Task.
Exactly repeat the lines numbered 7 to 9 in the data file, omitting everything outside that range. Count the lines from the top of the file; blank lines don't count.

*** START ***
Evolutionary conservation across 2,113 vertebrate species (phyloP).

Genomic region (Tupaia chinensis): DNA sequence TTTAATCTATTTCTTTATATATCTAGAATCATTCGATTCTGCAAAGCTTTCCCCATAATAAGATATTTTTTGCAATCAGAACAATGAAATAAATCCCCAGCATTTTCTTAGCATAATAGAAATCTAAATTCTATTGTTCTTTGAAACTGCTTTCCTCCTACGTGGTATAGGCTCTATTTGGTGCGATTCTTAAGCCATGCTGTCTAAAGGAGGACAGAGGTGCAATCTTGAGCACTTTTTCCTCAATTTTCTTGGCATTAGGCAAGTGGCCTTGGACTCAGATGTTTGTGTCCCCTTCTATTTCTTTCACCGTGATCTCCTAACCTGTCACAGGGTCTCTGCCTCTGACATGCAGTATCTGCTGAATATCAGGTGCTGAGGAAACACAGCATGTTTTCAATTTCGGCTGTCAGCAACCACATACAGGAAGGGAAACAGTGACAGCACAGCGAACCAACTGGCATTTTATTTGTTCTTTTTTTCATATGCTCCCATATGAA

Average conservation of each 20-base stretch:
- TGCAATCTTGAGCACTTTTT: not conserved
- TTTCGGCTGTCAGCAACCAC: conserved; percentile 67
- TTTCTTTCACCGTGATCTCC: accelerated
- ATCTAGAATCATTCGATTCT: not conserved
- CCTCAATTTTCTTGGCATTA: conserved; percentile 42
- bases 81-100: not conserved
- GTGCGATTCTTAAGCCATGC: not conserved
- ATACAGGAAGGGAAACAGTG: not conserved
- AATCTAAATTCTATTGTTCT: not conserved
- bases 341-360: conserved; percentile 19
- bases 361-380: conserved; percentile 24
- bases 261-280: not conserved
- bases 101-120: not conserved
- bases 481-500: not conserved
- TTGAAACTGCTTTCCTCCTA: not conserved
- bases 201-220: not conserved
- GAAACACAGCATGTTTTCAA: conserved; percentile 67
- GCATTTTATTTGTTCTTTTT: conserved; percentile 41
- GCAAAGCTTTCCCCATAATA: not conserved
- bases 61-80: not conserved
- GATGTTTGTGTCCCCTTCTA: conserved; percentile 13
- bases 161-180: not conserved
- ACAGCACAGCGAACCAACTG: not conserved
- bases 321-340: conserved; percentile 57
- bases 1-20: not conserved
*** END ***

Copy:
- ATCTAGAATCATTCGATTCT: not conserved
- CCTCAATTTTCTTGGCATTA: conserved; percentile 42
- bases 81-100: not conserved